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Trump tweet calls for troops in Afghanistan to be home by Christmas

Paratroopers assigned to the 3rd Brigade Combat Team, 82nd Airborne Division celebrated the Christmas Holiday on Kandahar Airfield, December 25, 2019. President Donald Trump said in a tweet Wednesday that U.S. troops should withdraw from Afghanistan by Christmas.

THOMAS CIESLAK/U.S. ARMY

By PHILLIP WALTER WELLMAN | STARS AND STRIPES Published: October 7, 2020

KABUL, Afghanistan — U.S. troops should withdraw from Afghanistan by Christmas, President Donald Trump said in a tweet Wednesday, shortly after a top White House adviser said some troops would remain in the country in 2021.

“We should have the small remaining number of our BRAVE Men and Women serving in Afghanistan home by Christmas!” Trump tweeted Wednesday evening.

The U.S. military in Afghanistan did not comment after being asked whether Trump’s tweet represented a change in policy. The Pentagon also didn’t comment on the tweet, according to multiple media reports.

White House national security adviser Robert O’Brien said Wednesday that the U.S. would reduce its forces in Afghanistan to 2,500 by early next year.

“Ultimately, the Afghans themselves are going to have to work out an accord, a peace agreement ... We think Americans need to come home,” O’Brien said at an event in Las Vegas, according to Reuters.

The Taliban described Trump’s tweet as a “positive step” in a statement Thursday.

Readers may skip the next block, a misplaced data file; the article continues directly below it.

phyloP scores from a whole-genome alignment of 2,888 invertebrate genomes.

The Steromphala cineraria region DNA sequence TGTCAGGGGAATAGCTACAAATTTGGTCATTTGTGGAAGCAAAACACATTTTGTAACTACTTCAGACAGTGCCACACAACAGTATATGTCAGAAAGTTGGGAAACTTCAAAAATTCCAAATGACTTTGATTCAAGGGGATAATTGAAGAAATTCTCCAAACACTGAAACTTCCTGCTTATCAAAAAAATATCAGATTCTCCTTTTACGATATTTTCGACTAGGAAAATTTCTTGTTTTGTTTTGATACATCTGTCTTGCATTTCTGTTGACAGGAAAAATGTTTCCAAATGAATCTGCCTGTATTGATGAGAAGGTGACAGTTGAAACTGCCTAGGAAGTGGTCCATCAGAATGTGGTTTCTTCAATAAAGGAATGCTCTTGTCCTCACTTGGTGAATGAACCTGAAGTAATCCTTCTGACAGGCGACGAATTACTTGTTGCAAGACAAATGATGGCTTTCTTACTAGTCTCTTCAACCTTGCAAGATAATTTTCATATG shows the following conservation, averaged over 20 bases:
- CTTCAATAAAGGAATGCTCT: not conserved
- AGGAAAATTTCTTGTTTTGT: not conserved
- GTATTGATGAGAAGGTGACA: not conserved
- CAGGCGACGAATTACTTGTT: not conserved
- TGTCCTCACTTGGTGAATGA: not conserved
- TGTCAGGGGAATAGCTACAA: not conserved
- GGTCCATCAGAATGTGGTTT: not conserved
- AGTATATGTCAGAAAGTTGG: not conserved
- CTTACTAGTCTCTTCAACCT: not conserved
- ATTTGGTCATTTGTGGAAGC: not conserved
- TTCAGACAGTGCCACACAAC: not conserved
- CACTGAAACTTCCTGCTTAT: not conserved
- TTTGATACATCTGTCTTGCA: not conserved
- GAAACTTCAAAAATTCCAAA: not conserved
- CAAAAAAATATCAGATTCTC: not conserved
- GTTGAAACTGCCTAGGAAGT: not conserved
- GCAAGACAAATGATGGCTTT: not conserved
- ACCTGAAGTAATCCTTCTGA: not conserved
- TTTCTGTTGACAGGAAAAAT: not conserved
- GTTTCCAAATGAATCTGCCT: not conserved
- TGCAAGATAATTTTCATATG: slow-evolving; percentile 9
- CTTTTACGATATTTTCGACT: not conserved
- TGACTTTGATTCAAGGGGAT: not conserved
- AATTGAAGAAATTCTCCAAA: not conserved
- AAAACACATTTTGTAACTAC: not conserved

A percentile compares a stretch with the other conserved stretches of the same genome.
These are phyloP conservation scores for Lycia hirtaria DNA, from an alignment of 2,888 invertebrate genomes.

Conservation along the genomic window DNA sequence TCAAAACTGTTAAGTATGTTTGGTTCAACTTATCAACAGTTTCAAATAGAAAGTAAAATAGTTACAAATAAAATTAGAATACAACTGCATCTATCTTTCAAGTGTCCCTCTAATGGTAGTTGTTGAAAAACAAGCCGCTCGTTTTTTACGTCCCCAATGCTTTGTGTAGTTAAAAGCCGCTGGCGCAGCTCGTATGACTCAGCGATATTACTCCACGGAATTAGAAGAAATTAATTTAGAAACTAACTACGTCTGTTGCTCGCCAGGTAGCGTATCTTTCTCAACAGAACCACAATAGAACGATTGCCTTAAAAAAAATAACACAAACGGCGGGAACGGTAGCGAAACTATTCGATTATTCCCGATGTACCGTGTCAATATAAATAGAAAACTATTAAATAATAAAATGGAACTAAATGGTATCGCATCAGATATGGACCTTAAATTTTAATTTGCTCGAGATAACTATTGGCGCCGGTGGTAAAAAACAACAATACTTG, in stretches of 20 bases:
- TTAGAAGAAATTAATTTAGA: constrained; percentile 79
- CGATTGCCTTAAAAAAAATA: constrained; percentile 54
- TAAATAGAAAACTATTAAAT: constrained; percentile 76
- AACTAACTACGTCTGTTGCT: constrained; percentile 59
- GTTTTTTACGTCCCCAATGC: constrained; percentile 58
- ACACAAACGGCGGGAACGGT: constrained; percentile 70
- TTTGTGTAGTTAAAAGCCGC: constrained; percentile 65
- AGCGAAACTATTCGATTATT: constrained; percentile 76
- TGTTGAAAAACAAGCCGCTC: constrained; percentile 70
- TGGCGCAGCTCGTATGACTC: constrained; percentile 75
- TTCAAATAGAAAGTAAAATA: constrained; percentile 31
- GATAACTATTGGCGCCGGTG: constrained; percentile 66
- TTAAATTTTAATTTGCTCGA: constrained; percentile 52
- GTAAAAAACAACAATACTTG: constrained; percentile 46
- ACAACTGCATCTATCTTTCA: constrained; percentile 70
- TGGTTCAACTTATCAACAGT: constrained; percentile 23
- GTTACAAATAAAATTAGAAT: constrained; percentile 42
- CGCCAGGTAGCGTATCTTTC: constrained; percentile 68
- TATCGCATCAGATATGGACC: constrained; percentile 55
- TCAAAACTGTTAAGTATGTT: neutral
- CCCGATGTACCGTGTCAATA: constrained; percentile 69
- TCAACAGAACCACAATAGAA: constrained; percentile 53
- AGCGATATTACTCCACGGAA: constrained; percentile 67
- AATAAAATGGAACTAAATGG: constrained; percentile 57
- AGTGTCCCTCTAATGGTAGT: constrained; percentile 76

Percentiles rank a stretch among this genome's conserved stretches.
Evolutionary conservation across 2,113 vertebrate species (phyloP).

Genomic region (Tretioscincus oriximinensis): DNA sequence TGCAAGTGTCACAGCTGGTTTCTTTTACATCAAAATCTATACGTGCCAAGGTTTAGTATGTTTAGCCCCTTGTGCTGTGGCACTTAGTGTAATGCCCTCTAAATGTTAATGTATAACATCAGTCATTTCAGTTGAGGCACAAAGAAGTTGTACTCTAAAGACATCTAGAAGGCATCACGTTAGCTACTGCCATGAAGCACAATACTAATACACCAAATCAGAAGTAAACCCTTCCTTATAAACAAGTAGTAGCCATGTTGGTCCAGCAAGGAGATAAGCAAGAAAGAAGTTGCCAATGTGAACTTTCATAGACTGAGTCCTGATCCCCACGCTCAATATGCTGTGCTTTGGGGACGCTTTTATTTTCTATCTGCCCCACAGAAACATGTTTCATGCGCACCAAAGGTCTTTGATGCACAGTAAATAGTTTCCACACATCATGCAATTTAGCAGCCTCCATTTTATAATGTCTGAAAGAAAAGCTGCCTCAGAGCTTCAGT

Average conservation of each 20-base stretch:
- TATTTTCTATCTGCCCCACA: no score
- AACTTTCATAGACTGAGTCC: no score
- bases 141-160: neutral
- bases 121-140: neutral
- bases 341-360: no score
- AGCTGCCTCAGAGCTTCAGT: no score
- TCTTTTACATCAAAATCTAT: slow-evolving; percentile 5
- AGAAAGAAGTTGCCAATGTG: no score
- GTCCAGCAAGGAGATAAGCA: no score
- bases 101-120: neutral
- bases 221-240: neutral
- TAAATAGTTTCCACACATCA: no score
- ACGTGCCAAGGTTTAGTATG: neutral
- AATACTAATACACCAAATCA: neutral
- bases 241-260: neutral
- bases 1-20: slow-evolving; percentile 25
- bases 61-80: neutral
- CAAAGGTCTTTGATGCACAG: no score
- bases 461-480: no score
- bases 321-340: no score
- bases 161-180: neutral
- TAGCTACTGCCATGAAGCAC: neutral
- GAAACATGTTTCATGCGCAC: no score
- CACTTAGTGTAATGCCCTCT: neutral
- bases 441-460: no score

Peace talks between the Taliban and the Afghan government began in Qatar last month and are expected to take months, if not years, to complete.

The talks were the result of a U.S.-Taliban agreement reached in February, which stipulates all foreign forces could withdraw from Afghanistan by mid-2021 if the Taliban severs ties with groups like al-Qaida — the masterminds behind the 9/11 attack on the U.S.— and meets other conditions.

The Taliban maintain close ties with al-Qaida, according to recent assessments by the United Nations and the Pentagon.

Roughly 13,000 U.S. troops were deployed to the country at the start of this year, a number reduced to 8,600 by summer.

David Helvey, the Pentagon’s deputy assistant secretary for Indo-Pacific security affairs, told a House hearing on Sept. 22 that the total would be brought down to between 4,000 and 5,000 by the end of November.

Further reductions would be conditions-based, Helvey said.

Trump has been adamant about ending the U.S.’s war in Afghanistan — which entered its 20th year on Wednesday — and often speaks about bring troops home at rallies and on social media.

Some American lawmakers and Afghan officials have expressed concern that a precipitous withdrawal of foreign forces could be exploited by terrorist groups and jeopardize gains that cost the U.S. $1 trillion, and the lives of over 2,300 service members.

Shohor Gul, a retired corps commander in the Afghan army, said a U.S. withdrawal early in the intra-Afghan peace negotiations could spell disaster for the country.

“If these negotiations aren’t successful and they withdraw, I believe that the situation will be terrible in Afghanistan.”

Zubair Babakarkhail contributed to this report.

wellman.phillip@stripes.com
Twitter: @pwwellman

Raider Brigade soldiers from 2nd Battalion, 23rd Infantry Regiment, 1st Stryker Brigade Combat Team, 4th Infantry Division, provide security near their armored vehicle in Afghanistan, September 21, 2018. U.S. Army Photo by SPC Christopher Bouchard
CHRISTOPHER BOUCHARD/U.S. ARMY